Los Angeles Lakers v Los Angeles Clippers

Report: Chris Paul, Dwight Howard text about teaming up. This will not happen.

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For the owners, pretty much half the reason for the lockout last year was to put in place an economic system that prevents stars from doing what the Miami Heat did with LeBron James, Dwyane Wade and Chris Bosh. (Technically they still could have done that because they stripped the roster all the way down and those guys took less money, but you get the idea).

So when you hear things about superstars talking about teaming up right now, take it with a grain of salt. Actually, more like the entire Bonneville Salt Flats.

That’s my lead in to the latest rumor from Chris Broussard of ESPN.

Chris Paul and Dwight Howard have been in consistent contact recently about the possibility of becoming teammates next season, according to league sources. Paul and Howard will be the biggest free agents on the market this summer, and their desire is to play together, the sources said.

“They would love to play together if somebody can make it happen,” one of the sources said.

Not. Going. To. Happen.

I have no doubt that the two have texted about this. Dwight Howard and Chris Paul are friends, they get along, and no doubt the tandem would be a force.

But back to that whole lockout and logistics thing.

Broussard says Atlanta can do it.

The Atlanta Hawks could make it happen. Atlanta, which is Howard’s hometown, has the cap room to sign both players to maximum-salaried contracts.

Howard is not particularly fond of the idea of returning to Atlanta, but he would do so to team up with Paul, the sources said.

Actually, no Atlanta does not have the room to make it happen. Teams have a lot less money to spend than you think because of cap holds and other restrictions..

Atlanta could have up to $35 million in cap space, which is not enough to give max deals to both players, but maybe you could convince them both to take paycuts (ala Miami). But to get that $35 million they have to renounce/let sign elsewhere Josh Smith (he’s gone, but until he signs elsewhere there is a cap hold on the Hawks salary space). Then they have to renounce every other free agent on their roster — Kyle Korver, Devin Harris, Zaza Pachulia, Johan Petro, Ivan Johnson, Jeff Teague, Dahntay Jones, Hilton Armstrong, Erick Dampier, Etan Thomas, Randolph Morris and Anthony Tolliver. Then they have to waive DeShawn Stevenson, Shelvin Mack and Mike Scott. Or they could amnesty Al Horford.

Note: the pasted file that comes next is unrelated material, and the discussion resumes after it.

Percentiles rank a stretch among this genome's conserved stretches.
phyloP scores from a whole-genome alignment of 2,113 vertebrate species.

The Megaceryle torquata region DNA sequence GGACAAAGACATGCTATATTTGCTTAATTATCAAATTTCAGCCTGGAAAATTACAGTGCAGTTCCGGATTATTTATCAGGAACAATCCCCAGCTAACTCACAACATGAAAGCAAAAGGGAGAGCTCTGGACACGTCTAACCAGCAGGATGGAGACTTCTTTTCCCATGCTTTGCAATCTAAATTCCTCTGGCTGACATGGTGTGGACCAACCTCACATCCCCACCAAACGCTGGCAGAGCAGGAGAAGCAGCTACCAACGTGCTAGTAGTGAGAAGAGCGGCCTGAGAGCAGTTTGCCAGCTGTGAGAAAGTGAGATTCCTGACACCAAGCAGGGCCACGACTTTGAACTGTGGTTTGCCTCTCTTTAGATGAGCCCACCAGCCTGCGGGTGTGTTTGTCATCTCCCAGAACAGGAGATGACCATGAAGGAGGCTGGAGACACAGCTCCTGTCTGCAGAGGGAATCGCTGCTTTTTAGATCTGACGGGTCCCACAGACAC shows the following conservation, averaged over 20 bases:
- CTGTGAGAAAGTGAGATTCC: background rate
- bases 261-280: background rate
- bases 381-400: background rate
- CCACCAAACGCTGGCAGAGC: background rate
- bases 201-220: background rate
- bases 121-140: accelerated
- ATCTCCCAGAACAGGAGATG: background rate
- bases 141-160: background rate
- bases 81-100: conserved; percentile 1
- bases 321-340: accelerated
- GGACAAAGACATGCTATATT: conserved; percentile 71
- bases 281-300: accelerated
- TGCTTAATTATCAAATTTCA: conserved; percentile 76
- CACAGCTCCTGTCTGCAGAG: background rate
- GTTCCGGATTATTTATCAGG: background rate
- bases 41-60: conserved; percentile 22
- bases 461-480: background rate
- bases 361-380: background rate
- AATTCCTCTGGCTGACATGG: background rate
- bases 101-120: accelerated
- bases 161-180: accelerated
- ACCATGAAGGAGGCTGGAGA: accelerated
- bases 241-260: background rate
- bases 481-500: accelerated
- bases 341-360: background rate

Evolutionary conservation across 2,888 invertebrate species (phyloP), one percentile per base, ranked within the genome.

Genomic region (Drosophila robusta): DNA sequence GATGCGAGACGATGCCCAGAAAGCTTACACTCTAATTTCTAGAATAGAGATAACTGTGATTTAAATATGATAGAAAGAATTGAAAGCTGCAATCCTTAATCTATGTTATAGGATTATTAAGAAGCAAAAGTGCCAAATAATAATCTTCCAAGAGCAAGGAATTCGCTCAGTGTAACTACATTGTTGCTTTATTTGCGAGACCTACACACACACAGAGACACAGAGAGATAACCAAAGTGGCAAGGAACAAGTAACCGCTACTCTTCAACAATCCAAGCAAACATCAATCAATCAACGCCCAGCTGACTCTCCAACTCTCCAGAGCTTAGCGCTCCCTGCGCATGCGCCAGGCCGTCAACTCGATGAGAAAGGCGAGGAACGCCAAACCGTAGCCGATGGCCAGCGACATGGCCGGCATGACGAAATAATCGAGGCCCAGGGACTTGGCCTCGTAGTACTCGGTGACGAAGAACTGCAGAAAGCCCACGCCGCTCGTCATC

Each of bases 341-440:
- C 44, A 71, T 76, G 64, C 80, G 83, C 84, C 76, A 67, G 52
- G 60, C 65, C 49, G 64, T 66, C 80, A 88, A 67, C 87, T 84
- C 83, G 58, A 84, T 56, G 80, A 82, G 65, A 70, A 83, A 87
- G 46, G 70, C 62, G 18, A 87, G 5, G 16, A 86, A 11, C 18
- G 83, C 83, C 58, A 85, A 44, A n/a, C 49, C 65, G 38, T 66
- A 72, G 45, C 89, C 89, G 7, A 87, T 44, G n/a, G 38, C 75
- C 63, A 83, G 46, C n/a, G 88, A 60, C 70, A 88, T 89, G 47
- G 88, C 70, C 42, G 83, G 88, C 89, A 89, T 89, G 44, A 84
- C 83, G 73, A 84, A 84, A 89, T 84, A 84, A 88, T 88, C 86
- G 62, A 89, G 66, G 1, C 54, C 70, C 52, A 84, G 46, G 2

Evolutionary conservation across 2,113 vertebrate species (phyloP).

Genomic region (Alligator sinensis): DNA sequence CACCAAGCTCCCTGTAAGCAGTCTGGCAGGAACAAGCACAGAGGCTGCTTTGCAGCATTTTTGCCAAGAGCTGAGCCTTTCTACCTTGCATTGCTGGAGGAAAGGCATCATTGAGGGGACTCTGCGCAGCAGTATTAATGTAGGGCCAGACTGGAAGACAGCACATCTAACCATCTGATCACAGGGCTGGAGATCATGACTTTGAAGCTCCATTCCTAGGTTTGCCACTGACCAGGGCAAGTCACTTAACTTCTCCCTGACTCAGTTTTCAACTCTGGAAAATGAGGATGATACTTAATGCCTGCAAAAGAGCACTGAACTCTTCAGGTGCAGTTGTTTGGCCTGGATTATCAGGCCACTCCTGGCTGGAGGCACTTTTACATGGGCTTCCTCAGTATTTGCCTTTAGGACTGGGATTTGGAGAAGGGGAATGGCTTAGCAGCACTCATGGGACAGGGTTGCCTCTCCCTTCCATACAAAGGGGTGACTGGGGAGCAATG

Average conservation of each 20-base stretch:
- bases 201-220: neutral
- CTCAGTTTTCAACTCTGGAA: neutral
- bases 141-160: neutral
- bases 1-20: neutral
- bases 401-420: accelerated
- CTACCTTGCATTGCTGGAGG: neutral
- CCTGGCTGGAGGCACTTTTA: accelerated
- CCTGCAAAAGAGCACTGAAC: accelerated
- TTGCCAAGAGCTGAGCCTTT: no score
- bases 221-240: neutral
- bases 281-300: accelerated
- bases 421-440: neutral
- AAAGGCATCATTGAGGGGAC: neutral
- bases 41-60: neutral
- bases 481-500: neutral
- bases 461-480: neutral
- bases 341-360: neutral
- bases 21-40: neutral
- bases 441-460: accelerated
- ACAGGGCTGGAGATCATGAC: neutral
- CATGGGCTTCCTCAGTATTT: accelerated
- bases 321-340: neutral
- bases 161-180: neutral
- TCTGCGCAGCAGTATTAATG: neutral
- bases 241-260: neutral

You really think Danny Ferry is going to play that game?

Besides, Chris Paul isn’t leaving the Clippers. So for Howard to team up with CP3 all you have to do is convince Lakers management to do a sign-and-trade that sends Howard to the Clippers. Good luck with that. And by the way, the Lakers can’t do a sign-and-trade unless it is one that brings them down to a salary level below the tax apron (roughly $76 million) so a third team that wants to soak up a lot of salary and bad contracts has to be brought in.

So good luck with that.

If you’re thinking the Clippers would sign-and-trade CP3 to the Lakers, I think that’s not a tobacco pipe in your hands.

Chris Paul and Dwight Howard together is never going to happen. But they can text about it all they want. Free country and all that.

Sunday is 16th anniversary of greatest dunk ever: Vince Carter over Frederic Weis

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It was the last game of the group stage of the 2000 Olympic basketball tournament at the Sydney Olympics, the USA was taking on France, another USA win on its way to another gold medal.

But what we all remember is this one play — Vince Carter dunking over the 7’2″ French center Frederic Weis.

Best. Dunk. Ever.

By anyone.

Weis was never the same.

In an impressive career — two-time All-NBA, eight-time All-Star, hours and hours of crazy highlights — this is always going to be the highlight at the top of the list. So we will use the anniversary of this dunk to look at it one more time.

Hat tip to nitramy at NBA Reddit.

Hornets coach Steve Clifford suggests allowing teams to advance ball in final two minutes without timeout

Steve Clifford
AP Photo/Chuck Burton
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The final minutes of a close NBA game rank among the best moments in sports – which is pretty remarkable, considering frequent stoppages interrupt and impede enjoyment of the game.